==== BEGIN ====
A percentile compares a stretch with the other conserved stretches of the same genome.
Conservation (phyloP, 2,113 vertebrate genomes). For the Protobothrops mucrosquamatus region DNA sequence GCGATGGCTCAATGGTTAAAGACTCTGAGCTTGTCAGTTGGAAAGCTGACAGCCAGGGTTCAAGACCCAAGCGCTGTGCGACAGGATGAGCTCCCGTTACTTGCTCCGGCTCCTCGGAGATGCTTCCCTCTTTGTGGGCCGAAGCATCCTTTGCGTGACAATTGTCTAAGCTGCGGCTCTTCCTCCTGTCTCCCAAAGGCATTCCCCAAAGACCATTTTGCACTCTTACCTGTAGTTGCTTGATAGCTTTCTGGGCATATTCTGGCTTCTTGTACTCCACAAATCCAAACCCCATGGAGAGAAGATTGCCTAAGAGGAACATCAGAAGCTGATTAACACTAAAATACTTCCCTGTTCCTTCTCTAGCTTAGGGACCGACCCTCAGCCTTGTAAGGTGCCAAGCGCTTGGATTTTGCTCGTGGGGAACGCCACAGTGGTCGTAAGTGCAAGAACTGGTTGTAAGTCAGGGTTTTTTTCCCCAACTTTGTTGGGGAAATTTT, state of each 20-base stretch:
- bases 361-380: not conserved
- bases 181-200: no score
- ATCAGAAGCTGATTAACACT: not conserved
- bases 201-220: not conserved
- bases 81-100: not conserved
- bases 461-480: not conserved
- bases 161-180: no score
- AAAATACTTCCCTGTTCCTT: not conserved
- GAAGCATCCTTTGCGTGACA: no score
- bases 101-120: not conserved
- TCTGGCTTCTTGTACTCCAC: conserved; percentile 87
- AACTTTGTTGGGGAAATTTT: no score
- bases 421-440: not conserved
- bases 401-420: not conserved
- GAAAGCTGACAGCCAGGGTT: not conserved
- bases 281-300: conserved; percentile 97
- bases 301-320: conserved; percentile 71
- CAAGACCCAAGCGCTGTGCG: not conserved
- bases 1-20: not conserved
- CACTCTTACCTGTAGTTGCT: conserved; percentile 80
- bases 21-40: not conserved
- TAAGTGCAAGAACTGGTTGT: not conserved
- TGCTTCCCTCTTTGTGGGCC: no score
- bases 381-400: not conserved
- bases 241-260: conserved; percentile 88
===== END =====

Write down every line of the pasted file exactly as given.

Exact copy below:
A percentile compares a stretch with the other conserved stretches of the same genome.
Conservation (phyloP, 2,113 vertebrate genomes). For the Protobothrops mucrosquamatus region DNA sequence GCGATGGCTCAATGGTTAAAGACTCTGAGCTTGTCAGTTGGAAAGCTGACAGCCAGGGTTCAAGACCCAAGCGCTGTGCGACAGGATGAGCTCCCGTTACTTGCTCCGGCTCCTCGGAGATGCTTCCCTCTTTGTGGGCCGAAGCATCCTTTGCGTGACAATTGTCTAAGCTGCGGCTCTTCCTCCTGTCTCCCAAAGGCATTCCCCAAAGACCATTTTGCACTCTTACCTGTAGTTGCTTGATAGCTTTCTGGGCATATTCTGGCTTCTTGTACTCCACAAATCCAAACCCCATGGAGAGAAGATTGCCTAAGAGGAACATCAGAAGCTGATTAACACTAAAATACTTCCCTGTTCCTTCTCTAGCTTAGGGACCGACCCTCAGCCTTGTAAGGTGCCAAGCGCTTGGATTTTGCTCGTGGGGAACGCCACAGTGGTCGTAAGTGCAAGAACTGGTTGTAAGTCAGGGTTTTTTTCCCCAACTTTGTTGGGGAAATTTT, state of each 20-base stretch:
- bases 361-380: not conserved
- bases 181-200: no score
- ATCAGAAGCTGATTAACACT: not conserved
- bases 201-220: not conserved
- bases 81-100: not conserved
- bases 461-480: not conserved
- bases 161-180: no score
- AAAATACTTCCCTGTTCCTT: not conserved
- GAAGCATCCTTTGCGTGACA: no score
- bases 101-120: not conserved
- TCTGGCTTCTTGTACTCCAC: conserved; percentile 87
- AACTTTGTTGGGGAAATTTT: no score
- bases 421-440: not conserved
- bases 401-420: not conserved
- GAAAGCTGACAGCCAGGGTT: not conserved
- bases 281-300: conserved; percentile 97
- bases 301-320: conserved; percentile 71
- CAAGACCCAAGCGCTGTGCG: not conserved
- bases 1-20: not conserved
- CACTCTTACCTGTAGTTGCT: conserved; percentile 80
- bases 21-40: not conserved
- TAAGTGCAAGAACTGGTTGT: not conserved
- TGCTTCCCTCTTTGTGGGCC: no score
- bases 381-400: not conserved
- bases 241-260: conserved; percentile 88